Immigrating can be taxing

By Gena Katz | August 11, 2010 | Last updated on September 15, 2023
3 min read

There are a variety of income tax consequences associated with immigration to Canada. But with a little planning, tax savings can be had, both currently and in the future.

On becoming a resident of Canada, an individual is deemed to have disposed and reacquired most capital property owned immediately prior to establishing residence for proceeds equal to their fair market value at that time. Assets specifically excluded from this rule include Canadian real estate, resource property, business property and private company shares, along with pension and stock option rights.

Review portfolio before immigration

Striking a new cost base means gains accruing prior to residence won’t be taxable in Canada. It also means accrued losses won’t be available to shelter future capital gains from Canadian tax. So it’s a good idea to review a portfolio prior to the move; it may be better to sell loss properties before establishing Canadian residence if losses can be used against gains or other income in the country of origin.

Your client may have been a member of a pension plan in his or her country of origin. Generally these plans can remain intact without Canadian tax consequences until withdrawals commence. But if the employer continues to make contributions to the plan, it’ll limit the contribution room available for RPPs, DPSPs and RRSPs. Alternatively, it may be possible for your client to transfer the pension benefits from the foreign plan to an RRSP without immediate Canadian tax consequences.

If foreign employer stock options are owned prior to immigration and the country of origin taxes the benefits more favourably than Canada, it might be a good idea to exercise those options before establishing Canadian residence.

Time residency strategically

From the time an individual is considered to be a resident in Canada, his or her worldwide income becomes subject to Canadian tax. So the timing of establishing residence is significant. Commonly, this would be the date of the physical move to Canada, but determination of residence is also based on the location of family, social, business and financial interests.

In addition to being taxable in Canada, foreign-source income received after becoming a resident of Canada may also be subject to foreign tax. Canada will allow a foreign tax credit equal to the lesser of the related foreign tax paid and the Canadian tax on that income.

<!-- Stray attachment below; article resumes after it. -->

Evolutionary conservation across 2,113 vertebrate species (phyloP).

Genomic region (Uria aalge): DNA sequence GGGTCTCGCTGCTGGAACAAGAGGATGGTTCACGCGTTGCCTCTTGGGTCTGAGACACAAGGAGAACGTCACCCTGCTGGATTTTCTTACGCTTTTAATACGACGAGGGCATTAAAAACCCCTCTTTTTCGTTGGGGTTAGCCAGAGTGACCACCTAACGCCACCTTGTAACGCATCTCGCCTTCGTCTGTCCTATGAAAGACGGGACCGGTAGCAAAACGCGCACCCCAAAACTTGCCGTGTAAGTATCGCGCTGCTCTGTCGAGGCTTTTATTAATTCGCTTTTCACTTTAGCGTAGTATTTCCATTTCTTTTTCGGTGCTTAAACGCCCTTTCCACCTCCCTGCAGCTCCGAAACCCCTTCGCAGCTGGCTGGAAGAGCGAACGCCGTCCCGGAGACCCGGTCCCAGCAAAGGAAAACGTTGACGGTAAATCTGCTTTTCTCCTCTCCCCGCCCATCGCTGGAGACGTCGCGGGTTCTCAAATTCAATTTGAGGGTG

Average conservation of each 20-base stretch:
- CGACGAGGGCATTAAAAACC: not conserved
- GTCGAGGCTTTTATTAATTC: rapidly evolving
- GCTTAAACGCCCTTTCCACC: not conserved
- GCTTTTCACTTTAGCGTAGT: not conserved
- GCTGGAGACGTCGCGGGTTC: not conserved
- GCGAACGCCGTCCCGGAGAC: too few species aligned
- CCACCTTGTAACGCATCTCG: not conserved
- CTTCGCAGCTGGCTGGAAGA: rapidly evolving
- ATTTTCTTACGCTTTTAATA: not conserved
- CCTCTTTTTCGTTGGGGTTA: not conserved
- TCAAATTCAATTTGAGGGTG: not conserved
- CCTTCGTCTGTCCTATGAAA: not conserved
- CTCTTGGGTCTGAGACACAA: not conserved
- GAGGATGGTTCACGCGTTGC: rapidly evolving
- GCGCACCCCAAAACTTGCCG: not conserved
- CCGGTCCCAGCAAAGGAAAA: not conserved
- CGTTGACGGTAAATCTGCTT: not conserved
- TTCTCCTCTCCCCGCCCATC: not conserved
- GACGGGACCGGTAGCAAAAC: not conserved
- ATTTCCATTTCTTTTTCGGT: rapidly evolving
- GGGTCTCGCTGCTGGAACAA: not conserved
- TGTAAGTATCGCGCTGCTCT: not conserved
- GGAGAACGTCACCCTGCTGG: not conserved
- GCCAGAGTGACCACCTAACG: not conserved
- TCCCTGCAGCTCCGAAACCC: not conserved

Therefore, if tax rates in the country of origin are significantly less than they are in Canada, your client should try and arrange to receive as much of the income as possible prior to establishing Canadian residence.

Immigration trusts

Executives who are relocating to Canada and other immigrants who own significant foreign investment assets can realize substantial tax savings on the income from these investments by using an immigration trust. An immigration trust will not be taxable in Canada for the first five years of Canadian residency.

An immigration trust is simply a non-resident trust, established in a foreign tax jurisdiction, that holds foreign investment assets. In order to be a non-resident trust, the majority of the trustees must be non-residents of Canada. It can be established prior to the individual becoming a resident of Canada or at any time within the first 60 months of Canadian residency. But since the tax-free period begins as soon as Canadian residency is established, the tax-free accumulation of income and capital gains in the trust is maximized when the trusts is set up before becoming a resident.

Keep in mind, although an immigration trust enjoys tax-free status in Canada, the tax regime in the trust’s country of residence must be considered. Generally, immigration trusts are established in jurisdictions that don’t impose taxes on income or capital gains earned by the trust.

Gena Katz, FCA, CFP, an executive director with Ernst & Young’s National Tax Practice in Toronto. Her column appears monthly in Advisor’s Edge.

Gena Katz